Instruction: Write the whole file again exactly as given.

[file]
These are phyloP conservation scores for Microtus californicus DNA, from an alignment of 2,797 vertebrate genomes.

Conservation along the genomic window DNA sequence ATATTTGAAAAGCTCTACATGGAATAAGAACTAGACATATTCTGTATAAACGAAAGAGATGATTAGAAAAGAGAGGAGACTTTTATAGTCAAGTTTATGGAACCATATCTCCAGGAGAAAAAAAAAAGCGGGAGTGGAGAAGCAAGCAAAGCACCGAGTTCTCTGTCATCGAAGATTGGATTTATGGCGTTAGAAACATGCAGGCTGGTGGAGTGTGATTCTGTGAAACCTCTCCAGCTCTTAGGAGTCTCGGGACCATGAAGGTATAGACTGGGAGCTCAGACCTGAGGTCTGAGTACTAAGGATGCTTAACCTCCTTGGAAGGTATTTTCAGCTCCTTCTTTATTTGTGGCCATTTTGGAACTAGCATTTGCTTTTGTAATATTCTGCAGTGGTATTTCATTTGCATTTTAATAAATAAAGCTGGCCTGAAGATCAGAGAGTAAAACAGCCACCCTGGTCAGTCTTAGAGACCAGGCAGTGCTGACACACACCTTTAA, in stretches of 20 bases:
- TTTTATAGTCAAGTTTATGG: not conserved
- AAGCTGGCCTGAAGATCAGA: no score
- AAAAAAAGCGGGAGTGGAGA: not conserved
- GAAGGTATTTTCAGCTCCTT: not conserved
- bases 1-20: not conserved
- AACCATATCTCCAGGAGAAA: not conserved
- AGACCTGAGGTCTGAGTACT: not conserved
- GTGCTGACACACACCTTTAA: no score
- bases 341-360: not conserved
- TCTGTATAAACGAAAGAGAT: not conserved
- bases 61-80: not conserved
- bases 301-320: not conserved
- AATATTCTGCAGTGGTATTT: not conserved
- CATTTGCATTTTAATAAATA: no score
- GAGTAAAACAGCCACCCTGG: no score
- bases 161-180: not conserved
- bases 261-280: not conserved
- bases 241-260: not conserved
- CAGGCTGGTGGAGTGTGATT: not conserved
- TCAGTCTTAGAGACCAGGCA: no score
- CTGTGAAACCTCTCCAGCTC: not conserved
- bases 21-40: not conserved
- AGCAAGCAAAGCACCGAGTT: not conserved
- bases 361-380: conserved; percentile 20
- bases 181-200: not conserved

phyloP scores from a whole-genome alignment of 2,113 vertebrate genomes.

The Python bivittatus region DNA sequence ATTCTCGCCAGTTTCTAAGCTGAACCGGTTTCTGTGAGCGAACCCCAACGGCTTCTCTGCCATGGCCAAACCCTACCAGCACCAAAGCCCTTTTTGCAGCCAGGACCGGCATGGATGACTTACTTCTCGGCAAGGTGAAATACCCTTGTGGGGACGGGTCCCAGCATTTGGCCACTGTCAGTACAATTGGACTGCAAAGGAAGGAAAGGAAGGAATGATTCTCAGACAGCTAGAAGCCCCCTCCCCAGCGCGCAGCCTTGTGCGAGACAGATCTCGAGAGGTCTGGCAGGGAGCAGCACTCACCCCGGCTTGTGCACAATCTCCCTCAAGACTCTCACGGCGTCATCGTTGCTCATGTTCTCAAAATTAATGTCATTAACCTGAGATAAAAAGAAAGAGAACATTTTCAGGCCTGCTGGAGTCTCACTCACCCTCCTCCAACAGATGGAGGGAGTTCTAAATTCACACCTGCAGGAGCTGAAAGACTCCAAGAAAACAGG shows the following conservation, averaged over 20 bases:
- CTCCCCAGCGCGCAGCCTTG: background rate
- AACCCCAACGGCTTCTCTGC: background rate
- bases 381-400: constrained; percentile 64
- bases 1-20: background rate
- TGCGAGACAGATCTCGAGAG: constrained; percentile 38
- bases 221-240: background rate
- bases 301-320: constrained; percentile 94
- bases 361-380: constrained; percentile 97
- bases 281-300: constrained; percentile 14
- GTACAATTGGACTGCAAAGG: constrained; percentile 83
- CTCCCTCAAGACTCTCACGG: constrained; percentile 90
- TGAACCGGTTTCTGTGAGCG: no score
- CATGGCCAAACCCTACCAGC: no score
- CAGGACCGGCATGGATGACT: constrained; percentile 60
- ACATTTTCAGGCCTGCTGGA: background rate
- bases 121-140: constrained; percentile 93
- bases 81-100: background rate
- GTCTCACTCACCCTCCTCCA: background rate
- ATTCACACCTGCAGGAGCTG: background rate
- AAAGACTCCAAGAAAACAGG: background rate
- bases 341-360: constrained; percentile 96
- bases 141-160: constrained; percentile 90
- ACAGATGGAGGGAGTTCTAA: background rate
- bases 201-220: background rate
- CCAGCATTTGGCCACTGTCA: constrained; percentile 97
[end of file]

These are phyloP conservation scores for Microtus californicus DNA, from an alignment of 2,797 vertebrate genomes.

Conservation along the genomic window DNA sequence ATATTTGAAAAGCTCTACATGGAATAAGAACTAGACATATTCTGTATAAACGAAAGAGATGATTAGAAAAGAGAGGAGACTTTTATAGTCAAGTTTATGGAACCATATCTCCAGGAGAAAAAAAAAAGCGGGAGTGGAGAAGCAAGCAAAGCACCGAGTTCTCTGTCATCGAAGATTGGATTTATGGCGTTAGAAACATGCAGGCTGGTGGAGTGTGATTCTGTGAAACCTCTCCAGCTCTTAGGAGTCTCGGGACCATGAAGGTATAGACTGGGAGCTCAGACCTGAGGTCTGAGTACTAAGGATGCTTAACCTCCTTGGAAGGTATTTTCAGCTCCTTCTTTATTTGTGGCCATTTTGGAACTAGCATTTGCTTTTGTAATATTCTGCAGTGGTATTTCATTTGCATTTTAATAAATAAAGCTGGCCTGAAGATCAGAGAGTAAAACAGCCACCCTGGTCAGTCTTAGAGACCAGGCAGTGCTGACACACACCTTTAA, in stretches of 20 bases:
- TTTTATAGTCAAGTTTATGG: not conserved
- AAGCTGGCCTGAAGATCAGA: no score
- AAAAAAAGCGGGAGTGGAGA: not conserved
- GAAGGTATTTTCAGCTCCTT: not conserved
- bases 1-20: not conserved
- AACCATATCTCCAGGAGAAA: not conserved
- AGACCTGAGGTCTGAGTACT: not conserved
- GTGCTGACACACACCTTTAA: no score
- bases 341-360: not conserved
- TCTGTATAAACGAAAGAGAT: not conserved
- bases 61-80: not conserved
- bases 301-320: not conserved
- AATATTCTGCAGTGGTATTT: not conserved
- CATTTGCATTTTAATAAATA: no score
- GAGTAAAACAGCCACCCTGG: no score
- bases 161-180: not conserved
- bases 261-280: not conserved
- bases 241-260: not conserved
- CAGGCTGGTGGAGTGTGATT: not conserved
- TCAGTCTTAGAGACCAGGCA: no score
- CTGTGAAACCTCTCCAGCTC: not conserved
- bases 21-40: not conserved
- AGCAAGCAAAGCACCGAGTT: not conserved
- bases 361-380: conserved; percentile 20
- bases 181-200: not conserved

phyloP scores from a whole-genome alignment of 2,113 vertebrate genomes.

The Python bivittatus region DNA sequence ATTCTCGCCAGTTTCTAAGCTGAACCGGTTTCTGTGAGCGAACCCCAACGGCTTCTCTGCCATGGCCAAACCCTACCAGCACCAAAGCCCTTTTTGCAGCCAGGACCGGCATGGATGACTTACTTCTCGGCAAGGTGAAATACCCTTGTGGGGACGGGTCCCAGCATTTGGCCACTGTCAGTACAATTGGACTGCAAAGGAAGGAAAGGAAGGAATGATTCTCAGACAGCTAGAAGCCCCCTCCCCAGCGCGCAGCCTTGTGCGAGACAGATCTCGAGAGGTCTGGCAGGGAGCAGCACTCACCCCGGCTTGTGCACAATCTCCCTCAAGACTCTCACGGCGTCATCGTTGCTCATGTTCTCAAAATTAATGTCATTAACCTGAGATAAAAAGAAAGAGAACATTTTCAGGCCTGCTGGAGTCTCACTCACCCTCCTCCAACAGATGGAGGGAGTTCTAAATTCACACCTGCAGGAGCTGAAAGACTCCAAGAAAACAGG shows the following conservation, averaged over 20 bases:
- CTCCCCAGCGCGCAGCCTTG: background rate
- AACCCCAACGGCTTCTCTGC: background rate
- bases 381-400: constrained; percentile 64
- bases 1-20: background rate
- TGCGAGACAGATCTCGAGAG: constrained; percentile 38
- bases 221-240: background rate
- bases 301-320: constrained; percentile 94
- bases 361-380: constrained; percentile 97
- bases 281-300: constrained; percentile 14
- GTACAATTGGACTGCAAAGG: constrained; percentile 83
- CTCCCTCAAGACTCTCACGG: constrained; percentile 90
- TGAACCGGTTTCTGTGAGCG: no score
- CATGGCCAAACCCTACCAGC: no score
- CAGGACCGGCATGGATGACT: constrained; percentile 60
- ACATTTTCAGGCCTGCTGGA: background rate
- bases 121-140: constrained; percentile 93
- bases 81-100: background rate
- GTCTCACTCACCCTCCTCCA: background rate
- ATTCACACCTGCAGGAGCTG: background rate
- AAAGACTCCAAGAAAACAGG: background rate
- bases 341-360: constrained; percentile 96
- bases 141-160: constrained; percentile 90
- ACAGATGGAGGGAGTTCTAA: background rate
- bases 201-220: background rate
- CCAGCATTTGGCCACTGTCA: constrained; percentile 97